• picture
  • picture
PRI's Environmental News Magazine

Science Note: Why We Get Bathtub Wrinkles

Air Date: Week of February 8, 2013

stream/download this segment as an MP3 file

A wrinkled finger after a warm bath. Researchers found that wrinkles improve grip in wet conditions and they argue the puckered skin probably provided an evolutionary advantage to early humans. (Photo: Wikipedia)

Scientists think they have an evolutionary answer to why we get wrinkly fingers and toes after a soak in the tub. Living on Earth’s Annie Sneed reports.

Transcript

SNEED: Hang out in the bathtub too long and your fingers and toes shrivel up like raisins. It’s not obvious why soaking in water results in wrinkles. But now, scientists think they have an evolutionary answer to this apparently useless trait. Back in the 1930s, researchers noticed the fingertips of people with nerve damage in their hands weren't wrinkled after being soaked. They concluded that the nervous system must cause this wrinkling, much as it does other involuntary responses such as breathing or sweating.

Yet for years researchers had no scientific explanation for why this would happen. Now a group of evolutionary biologists at Newcastle University in the UK think they have an explanation. They conducted a study where participants picked up wet and dry objects, such as marbles, either with dry hands, or after steeping their hands in water. The people with wet, wrinkly fingers picked up wet marbles more handily than those with dry fingers. But it made no difference whether hands were wet or dry when picking up dry marbles.

The researchers concluded that wrinkles improved grip in wet conditions. They compared the wrinkles on fingers and toes to treads on a car tire, and argued that they probably provided an evolutionary advantage to early humans. Wrinkled fingertips would have helped them forage and grip in wet vegetation or water. The same goes for toes - wrinkles would have given them better footing on wet ground. Even though we no longer go wading into marshes to gather our food, the adaptation remains. So next time you're soaking in the bathtub, keep one hand wrinkle-free, and give the marbles a try. For Living on Earth, I'm Annie Sneed.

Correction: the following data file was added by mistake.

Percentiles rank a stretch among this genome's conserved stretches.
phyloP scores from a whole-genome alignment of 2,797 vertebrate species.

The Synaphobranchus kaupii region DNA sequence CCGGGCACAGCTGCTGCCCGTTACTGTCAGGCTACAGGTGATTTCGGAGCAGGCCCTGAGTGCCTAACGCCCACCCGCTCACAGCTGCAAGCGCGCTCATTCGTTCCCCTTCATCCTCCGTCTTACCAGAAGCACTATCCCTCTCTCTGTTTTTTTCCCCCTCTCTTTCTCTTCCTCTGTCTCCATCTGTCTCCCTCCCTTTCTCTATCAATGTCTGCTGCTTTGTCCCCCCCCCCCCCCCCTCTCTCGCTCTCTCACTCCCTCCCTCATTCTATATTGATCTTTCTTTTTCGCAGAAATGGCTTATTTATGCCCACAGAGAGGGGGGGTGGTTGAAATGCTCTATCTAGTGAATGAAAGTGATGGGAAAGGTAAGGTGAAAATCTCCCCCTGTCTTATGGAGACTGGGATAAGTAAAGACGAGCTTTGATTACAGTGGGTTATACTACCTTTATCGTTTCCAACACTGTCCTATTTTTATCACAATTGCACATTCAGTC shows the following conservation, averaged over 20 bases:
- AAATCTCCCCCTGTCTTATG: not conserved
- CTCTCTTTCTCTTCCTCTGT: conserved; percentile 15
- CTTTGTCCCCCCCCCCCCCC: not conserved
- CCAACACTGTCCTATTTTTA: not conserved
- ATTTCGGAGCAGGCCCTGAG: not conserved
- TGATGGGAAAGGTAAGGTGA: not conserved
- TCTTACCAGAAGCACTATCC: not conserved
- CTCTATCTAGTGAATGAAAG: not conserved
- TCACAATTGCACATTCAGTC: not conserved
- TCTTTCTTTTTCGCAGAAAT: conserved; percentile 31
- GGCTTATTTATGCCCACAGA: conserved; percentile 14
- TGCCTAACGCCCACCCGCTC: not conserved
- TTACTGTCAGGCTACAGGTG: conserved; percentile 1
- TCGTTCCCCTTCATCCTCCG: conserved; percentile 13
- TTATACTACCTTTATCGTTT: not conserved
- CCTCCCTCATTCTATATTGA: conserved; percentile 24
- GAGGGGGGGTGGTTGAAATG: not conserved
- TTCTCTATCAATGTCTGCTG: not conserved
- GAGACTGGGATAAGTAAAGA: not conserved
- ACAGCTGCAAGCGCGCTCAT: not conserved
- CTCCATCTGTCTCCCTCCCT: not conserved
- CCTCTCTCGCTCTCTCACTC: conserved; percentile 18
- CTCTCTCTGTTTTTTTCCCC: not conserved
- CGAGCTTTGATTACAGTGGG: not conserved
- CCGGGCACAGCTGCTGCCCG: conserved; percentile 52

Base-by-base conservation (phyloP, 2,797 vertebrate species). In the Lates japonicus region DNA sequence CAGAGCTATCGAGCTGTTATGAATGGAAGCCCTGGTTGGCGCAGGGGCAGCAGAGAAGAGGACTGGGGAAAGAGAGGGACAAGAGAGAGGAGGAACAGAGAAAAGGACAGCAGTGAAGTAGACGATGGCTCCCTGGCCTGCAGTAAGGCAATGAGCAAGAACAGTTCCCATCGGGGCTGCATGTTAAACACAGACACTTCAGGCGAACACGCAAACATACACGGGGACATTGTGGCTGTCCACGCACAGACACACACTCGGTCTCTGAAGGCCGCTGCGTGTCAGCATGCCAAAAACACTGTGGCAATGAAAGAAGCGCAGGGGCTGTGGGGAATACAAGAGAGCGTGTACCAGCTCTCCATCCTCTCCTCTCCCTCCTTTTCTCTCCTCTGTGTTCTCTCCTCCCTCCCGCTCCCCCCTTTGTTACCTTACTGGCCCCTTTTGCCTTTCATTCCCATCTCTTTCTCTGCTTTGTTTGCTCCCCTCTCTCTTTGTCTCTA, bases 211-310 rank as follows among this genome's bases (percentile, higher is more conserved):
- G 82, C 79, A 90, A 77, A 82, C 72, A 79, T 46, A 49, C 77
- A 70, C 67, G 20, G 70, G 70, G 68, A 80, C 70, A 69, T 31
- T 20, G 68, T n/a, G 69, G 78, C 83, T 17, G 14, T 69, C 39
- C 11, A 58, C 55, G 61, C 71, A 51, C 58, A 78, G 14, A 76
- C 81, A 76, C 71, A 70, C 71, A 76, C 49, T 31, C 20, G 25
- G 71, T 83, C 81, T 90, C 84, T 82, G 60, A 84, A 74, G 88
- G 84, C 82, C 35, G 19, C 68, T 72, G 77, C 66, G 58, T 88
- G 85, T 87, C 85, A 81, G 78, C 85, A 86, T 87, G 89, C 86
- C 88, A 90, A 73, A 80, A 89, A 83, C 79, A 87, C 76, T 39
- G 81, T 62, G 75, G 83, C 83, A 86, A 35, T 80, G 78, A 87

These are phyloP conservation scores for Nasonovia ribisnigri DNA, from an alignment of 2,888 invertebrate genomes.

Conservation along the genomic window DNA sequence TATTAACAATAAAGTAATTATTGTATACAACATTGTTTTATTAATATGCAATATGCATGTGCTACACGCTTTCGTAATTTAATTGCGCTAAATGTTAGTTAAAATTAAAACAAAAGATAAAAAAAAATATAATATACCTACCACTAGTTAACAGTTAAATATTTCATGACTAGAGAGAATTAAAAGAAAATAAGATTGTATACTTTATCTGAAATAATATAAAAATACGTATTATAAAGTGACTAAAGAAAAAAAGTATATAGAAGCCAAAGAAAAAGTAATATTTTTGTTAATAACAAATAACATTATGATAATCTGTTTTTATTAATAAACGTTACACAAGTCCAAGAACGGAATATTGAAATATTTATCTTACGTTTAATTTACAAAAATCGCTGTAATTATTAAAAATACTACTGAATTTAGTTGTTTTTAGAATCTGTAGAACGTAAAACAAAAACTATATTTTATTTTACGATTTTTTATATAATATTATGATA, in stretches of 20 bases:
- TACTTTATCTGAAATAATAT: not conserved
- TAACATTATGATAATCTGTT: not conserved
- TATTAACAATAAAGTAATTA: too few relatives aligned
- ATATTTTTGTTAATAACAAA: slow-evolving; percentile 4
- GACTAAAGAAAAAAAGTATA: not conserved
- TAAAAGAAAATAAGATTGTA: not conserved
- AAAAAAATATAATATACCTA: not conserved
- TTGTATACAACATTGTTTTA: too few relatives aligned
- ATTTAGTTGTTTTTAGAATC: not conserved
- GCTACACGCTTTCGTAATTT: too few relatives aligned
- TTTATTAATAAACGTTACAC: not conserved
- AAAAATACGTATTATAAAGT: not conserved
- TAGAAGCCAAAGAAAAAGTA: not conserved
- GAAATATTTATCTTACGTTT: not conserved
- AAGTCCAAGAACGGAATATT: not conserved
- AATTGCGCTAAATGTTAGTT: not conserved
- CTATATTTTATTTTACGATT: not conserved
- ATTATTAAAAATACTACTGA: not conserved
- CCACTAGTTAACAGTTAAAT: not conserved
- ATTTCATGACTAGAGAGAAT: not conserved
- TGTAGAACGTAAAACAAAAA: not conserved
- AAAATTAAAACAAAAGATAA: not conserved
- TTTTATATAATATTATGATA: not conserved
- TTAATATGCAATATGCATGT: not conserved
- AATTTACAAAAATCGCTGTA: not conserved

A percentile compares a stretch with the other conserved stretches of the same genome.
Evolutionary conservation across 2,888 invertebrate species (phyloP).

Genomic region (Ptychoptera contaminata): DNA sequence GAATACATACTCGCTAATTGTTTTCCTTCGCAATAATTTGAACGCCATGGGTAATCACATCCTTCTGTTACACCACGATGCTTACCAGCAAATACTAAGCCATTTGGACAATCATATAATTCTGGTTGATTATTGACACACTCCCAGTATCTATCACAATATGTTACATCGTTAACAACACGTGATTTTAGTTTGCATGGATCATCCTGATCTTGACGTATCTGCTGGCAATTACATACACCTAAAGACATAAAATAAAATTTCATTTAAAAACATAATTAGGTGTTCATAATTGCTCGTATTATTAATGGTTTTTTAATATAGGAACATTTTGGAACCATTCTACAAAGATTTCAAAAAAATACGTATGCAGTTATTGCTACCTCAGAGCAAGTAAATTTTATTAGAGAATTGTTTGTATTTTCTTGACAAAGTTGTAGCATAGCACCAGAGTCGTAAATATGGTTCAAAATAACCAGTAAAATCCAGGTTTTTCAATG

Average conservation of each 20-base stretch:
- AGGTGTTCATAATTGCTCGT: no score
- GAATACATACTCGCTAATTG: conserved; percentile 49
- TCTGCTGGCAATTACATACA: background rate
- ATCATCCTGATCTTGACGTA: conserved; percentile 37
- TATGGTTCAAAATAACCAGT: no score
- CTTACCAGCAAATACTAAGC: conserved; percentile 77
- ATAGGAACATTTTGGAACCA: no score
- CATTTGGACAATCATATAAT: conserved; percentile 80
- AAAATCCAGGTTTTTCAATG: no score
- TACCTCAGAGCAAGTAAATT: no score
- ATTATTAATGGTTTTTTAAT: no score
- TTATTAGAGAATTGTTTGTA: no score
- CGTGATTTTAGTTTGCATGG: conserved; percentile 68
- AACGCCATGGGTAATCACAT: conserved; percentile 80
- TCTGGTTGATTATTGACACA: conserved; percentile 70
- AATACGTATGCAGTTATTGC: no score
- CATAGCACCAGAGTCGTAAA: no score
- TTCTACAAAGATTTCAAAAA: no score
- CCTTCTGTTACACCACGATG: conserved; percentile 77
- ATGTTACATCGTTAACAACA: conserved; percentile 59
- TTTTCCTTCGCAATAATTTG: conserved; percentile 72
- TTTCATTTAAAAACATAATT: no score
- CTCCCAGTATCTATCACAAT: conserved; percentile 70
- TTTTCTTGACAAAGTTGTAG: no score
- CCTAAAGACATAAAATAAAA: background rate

Links

Newcastle University’s Tom Smulders explains the evolutionary reason for bathtub wrinkles on the Guardian

 

Living on Earth wants to hear from you!

P.O. Box 990007
Prudential Station
Boston, MA, USA 02199
Telephone: 1-617-587-2660
E-mail: comments@loe.org

Donate to Living on Earth!
Living on Earth is an independent media program and relies entirely on contributions from listeners and institutions supporting public service. Please donate now to preserve an independent environmental voice.

Newsletter
Living on Earth offers a weekly delivery of the show's rundown to your mailbox. Sign up for our newsletter today!

Experimental
We have a new community section. Tell us what you think!

Major funding for Living on Earth is provided by the National Science Foundation.

Committed to healthy food, healthy people, a healthy planet, and healthy business.

Innovating to make the world a better, more sustainable place to live.

Kendeda Fund, furthering the values that contribute to a healthy planet.

The Grantham Foundation for the Protection of the Environment: Committed to protecting and improving the health of the global environment.

Contribute to Living on Earth and receive, as our gift to you, an autographed copy of one of Mark Seth Lender's extraordinary hummingbird photographs. Follow the link to see Mark's current collection of photographs.